The Armenian Connection
According to Madyarov, there is an Armenian connection dating back to the time of the Bab. As the messenger and prophet of the religion, the Bab was charged with apostasy and ordered to be executed by the Prime Minister of the Persian Empire in 1850. A regiment of Armenian soldiers led by Sam Khan was ordered to carry out the execution.
Hasan Balyuzi, a prominent Iranian member of the Baha’i faith who wrote several articles and books about the religion recounts the story of Sam Khan in his book, “The Bab: The Herald of the Days of Days.”
“Sam Khan approached the Bab: ‘I profess the Christian Faith and entertain no ill will against you. If your Cause be the Cause of truth, enable me to free myself from the obligation to shed your blood.’ To this the Báb replied: ‘Follow your instructions, and if your intention be sincere, the Almighty is surely able to relieve you from your perplexity.’
The Báb and His disciple were suspended by ropes from a nail in the wall, the head of Mirza Muhammad-‘Ali resting on the breast of the Báb. Seven hundred and fifty soldiers were positioned in three files. Roofs of the buildings around teemed with spectators.
Each row of soldiers fired in turn. The smoke from so many rifles clouded the scene. When it lifted the Báb was not there. Only His disciple could be seen, standing under the nail in the wall, smiling and unconcerned. Bullets had only severed the ropes with which they were suspended. Cries rang out from the onlookers: ‘The Siyyid-i-Báb has gone from our sight!’”
According to Bayluzi, Khan refused to attempt a second execution and was replaced by the Nasiri regiment who did follow through and executed Bab and his follower in the same spot.
Unlike Iran, followers of the Baha’i faith in Armenia – an ethnically and religiously homogeneous society – are not subject to persecution or ill-treatment from government authorities or the major religious community. Madyarov as well as Edward Manasyan, another member of the Baha’i community in Armenia, both confirmed this from their own experience living and working in the country.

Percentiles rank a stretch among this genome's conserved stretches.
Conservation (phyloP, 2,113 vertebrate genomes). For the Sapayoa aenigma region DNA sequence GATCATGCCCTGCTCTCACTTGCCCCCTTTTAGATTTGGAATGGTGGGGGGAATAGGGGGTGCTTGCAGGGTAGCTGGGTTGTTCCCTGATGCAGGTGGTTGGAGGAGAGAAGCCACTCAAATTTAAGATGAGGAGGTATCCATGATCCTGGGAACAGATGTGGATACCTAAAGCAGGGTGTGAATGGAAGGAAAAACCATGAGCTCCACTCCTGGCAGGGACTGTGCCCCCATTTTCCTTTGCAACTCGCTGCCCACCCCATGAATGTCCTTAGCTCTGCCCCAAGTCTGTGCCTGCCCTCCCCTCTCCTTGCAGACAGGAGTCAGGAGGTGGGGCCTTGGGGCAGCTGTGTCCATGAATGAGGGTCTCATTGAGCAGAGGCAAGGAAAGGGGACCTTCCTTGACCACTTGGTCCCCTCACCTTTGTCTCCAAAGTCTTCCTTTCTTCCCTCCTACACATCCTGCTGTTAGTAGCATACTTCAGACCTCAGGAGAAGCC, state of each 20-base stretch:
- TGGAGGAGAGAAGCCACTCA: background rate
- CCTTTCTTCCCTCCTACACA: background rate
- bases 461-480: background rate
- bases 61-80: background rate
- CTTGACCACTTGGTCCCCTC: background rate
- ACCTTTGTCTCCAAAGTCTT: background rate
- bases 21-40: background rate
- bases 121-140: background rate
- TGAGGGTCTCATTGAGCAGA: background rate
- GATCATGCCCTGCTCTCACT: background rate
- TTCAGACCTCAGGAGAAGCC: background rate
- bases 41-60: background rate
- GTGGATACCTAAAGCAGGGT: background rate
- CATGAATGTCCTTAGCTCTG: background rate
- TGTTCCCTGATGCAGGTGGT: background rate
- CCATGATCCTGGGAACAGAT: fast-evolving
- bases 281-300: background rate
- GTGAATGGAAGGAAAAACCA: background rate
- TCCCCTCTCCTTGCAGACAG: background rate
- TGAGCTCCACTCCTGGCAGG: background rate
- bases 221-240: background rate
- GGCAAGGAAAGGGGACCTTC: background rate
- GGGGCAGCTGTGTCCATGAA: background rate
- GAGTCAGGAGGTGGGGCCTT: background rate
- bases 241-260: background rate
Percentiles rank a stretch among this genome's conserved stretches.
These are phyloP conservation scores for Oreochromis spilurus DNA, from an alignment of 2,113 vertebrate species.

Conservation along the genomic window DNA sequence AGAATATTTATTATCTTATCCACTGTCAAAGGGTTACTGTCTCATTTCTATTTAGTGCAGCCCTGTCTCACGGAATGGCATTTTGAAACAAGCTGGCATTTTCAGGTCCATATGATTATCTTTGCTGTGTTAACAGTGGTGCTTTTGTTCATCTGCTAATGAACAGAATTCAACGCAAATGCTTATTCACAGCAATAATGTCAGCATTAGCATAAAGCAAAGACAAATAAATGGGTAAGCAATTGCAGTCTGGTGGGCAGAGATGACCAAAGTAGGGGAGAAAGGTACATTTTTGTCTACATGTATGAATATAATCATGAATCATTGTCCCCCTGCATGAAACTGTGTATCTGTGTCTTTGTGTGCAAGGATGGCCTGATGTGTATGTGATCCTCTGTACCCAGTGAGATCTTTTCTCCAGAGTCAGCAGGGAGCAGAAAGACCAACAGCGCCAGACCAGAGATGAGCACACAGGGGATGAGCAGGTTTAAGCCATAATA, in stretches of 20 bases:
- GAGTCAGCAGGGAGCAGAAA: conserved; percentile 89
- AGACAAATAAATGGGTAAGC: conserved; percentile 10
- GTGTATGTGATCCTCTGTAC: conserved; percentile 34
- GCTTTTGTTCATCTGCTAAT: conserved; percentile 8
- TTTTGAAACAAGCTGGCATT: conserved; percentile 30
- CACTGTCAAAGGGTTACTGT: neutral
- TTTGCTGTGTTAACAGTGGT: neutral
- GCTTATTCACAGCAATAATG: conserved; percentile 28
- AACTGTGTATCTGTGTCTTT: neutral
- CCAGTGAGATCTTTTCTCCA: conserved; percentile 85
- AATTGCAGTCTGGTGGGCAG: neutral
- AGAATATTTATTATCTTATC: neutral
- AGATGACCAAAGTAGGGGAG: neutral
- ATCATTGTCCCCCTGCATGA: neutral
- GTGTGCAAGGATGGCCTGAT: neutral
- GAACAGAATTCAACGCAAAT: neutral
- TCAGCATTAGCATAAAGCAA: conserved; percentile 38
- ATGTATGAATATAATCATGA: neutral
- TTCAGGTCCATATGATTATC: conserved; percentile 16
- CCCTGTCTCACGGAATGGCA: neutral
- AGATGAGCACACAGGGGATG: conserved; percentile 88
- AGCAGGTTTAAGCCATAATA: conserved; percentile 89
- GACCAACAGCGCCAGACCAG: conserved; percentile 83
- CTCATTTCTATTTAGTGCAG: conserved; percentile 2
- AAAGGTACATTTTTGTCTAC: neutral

Iran has one of the largest Baha’i populations in the world, followed by India. Baha’is continue to face persecution in Iran as they are seen as apostates from Islam. The overwhelming majority of Iranians adhere to the Twelver branch of Shia Islam which believes that the Twelve Imams are the spiritual successors to Muhammad. One of their core doctrines is the expected coming of the Imam Mahdi – a messianic figure. Baha’u’llah claimed to be the one foretold as the prophet by the Bab, and thus considered himself to be the Manifestation of God.
The reasons for persecution also stem from the teachings of Baha’i leaders and the core ideology of the religion. Baha’i faith promotes the oneness of humanity and the abolition of racial, class, and religious prejudices, as well as the importance of education and the active role of women in society.
Madyarov also touched upon the importance of women in the religion by pointing that women should have equal rights with men especially as it concerns education as they are the ones educating children and acting as sources of knowledge for the younger generation. “Whenever there is a choice between a boy and a girl to receive education, a girl should be chosen,” he said.
“The humankind is a bird with two wings – a man, and a woman, and unless they are of equal size, the bird will never fly. And unless they are of equal strength, the flight is impossible as well.”
The first Baha’i House of Worship was built in Ashgabat, the capital of modern-day Turkmenistan in 1902. Today there are eight Houses of Worship around the world.
A major event will be organized by the Baha’i community in Yerevan this October to commemorate the 200th anniversary of the birth of the founder of their religion.